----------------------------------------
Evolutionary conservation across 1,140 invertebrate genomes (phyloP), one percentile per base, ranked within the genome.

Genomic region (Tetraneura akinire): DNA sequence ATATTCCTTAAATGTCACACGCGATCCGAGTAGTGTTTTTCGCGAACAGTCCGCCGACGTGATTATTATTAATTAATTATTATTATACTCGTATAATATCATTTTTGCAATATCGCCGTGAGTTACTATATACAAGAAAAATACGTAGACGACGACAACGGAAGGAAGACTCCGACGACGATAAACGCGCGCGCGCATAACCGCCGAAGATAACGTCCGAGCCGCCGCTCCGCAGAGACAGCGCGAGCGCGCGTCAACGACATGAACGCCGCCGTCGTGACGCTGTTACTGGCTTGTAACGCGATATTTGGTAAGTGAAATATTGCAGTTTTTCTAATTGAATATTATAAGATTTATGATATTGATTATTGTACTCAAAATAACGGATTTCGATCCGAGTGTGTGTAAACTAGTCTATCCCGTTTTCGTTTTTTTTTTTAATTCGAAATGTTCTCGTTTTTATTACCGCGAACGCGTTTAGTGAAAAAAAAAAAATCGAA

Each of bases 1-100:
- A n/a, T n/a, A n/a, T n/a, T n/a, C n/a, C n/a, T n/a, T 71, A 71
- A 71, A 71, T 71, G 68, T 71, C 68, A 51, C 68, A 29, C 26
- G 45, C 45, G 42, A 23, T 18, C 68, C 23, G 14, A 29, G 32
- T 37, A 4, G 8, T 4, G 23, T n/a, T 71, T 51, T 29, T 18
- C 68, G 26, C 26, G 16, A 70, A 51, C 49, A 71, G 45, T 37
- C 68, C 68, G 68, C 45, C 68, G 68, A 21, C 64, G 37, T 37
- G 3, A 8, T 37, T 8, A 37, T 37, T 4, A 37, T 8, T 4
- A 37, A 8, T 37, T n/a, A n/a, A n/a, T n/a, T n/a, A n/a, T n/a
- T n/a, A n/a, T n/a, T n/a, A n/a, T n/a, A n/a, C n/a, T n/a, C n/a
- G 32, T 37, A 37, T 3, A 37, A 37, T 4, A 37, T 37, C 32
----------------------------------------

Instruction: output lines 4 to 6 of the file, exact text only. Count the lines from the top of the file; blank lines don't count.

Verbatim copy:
- A n/a, T n/a, A n/a, T n/a, T n/a, C n/a, C n/a, T n/a, T 71, A 71
- A 71, A 71, T 71, G 68, T 71, C 68, A 51, C 68, A 29, C 26
- G 45, C 45, G 42, A 23, T 18, C 68, C 23, G 14, A 29, G 32